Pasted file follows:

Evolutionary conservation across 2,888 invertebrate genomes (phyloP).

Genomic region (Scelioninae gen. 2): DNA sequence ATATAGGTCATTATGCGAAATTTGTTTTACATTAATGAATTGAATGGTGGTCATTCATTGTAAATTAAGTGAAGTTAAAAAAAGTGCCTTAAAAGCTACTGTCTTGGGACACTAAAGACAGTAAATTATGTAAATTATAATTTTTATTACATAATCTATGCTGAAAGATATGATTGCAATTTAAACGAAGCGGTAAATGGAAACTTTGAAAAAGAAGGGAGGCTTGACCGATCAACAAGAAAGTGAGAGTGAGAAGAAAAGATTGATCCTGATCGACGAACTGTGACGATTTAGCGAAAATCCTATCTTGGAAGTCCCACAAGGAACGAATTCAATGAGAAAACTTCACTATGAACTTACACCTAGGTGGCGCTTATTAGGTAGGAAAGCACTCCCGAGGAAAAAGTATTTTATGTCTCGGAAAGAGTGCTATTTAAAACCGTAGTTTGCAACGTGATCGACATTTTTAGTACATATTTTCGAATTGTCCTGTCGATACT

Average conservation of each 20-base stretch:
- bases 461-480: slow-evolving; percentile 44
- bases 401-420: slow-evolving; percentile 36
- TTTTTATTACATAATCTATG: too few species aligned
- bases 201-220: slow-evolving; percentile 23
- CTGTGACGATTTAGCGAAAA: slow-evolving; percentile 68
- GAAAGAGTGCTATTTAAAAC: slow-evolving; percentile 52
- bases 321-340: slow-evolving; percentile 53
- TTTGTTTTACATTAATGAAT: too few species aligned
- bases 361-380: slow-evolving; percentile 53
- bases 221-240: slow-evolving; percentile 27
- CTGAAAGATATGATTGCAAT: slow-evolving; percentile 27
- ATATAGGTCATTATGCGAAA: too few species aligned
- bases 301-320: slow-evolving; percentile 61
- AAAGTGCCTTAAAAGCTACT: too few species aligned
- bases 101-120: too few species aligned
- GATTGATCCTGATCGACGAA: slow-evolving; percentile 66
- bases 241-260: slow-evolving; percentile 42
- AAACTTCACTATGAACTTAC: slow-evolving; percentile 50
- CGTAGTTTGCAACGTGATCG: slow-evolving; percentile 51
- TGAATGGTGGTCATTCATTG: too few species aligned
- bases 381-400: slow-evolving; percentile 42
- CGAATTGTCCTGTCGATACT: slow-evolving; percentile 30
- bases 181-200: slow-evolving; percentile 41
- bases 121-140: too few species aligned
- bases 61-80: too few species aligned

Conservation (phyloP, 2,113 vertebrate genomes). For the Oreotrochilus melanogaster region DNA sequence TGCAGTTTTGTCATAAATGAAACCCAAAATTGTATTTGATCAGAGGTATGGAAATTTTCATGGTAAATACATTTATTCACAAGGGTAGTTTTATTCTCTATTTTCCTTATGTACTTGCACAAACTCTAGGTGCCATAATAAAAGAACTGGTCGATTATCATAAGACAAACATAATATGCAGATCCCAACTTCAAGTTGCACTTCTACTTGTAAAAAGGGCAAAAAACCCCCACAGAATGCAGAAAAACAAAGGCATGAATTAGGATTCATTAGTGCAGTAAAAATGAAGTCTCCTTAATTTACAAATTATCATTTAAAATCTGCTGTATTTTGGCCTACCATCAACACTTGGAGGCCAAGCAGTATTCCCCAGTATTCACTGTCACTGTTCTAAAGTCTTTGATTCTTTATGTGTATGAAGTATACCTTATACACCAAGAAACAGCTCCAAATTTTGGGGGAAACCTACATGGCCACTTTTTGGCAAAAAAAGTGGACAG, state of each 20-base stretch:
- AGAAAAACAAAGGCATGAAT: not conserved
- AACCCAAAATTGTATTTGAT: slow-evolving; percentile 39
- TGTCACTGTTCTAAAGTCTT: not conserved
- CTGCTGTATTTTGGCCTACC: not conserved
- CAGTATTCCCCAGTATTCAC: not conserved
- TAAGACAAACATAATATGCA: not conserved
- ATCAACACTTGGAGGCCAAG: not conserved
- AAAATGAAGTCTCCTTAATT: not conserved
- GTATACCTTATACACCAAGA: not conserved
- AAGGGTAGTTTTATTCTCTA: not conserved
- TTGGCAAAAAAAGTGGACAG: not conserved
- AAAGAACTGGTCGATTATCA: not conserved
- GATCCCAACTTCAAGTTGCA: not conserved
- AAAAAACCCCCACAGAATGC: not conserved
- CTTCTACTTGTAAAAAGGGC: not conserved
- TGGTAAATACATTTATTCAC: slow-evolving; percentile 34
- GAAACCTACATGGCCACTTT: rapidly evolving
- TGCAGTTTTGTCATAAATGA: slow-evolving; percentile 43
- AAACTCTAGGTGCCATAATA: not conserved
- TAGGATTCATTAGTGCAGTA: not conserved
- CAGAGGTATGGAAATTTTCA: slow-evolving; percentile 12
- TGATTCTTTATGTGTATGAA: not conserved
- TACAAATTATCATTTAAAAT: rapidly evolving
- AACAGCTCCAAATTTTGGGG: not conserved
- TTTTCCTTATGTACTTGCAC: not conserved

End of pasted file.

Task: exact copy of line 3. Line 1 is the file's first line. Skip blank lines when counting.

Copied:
Average conservation of each 20-base stretch: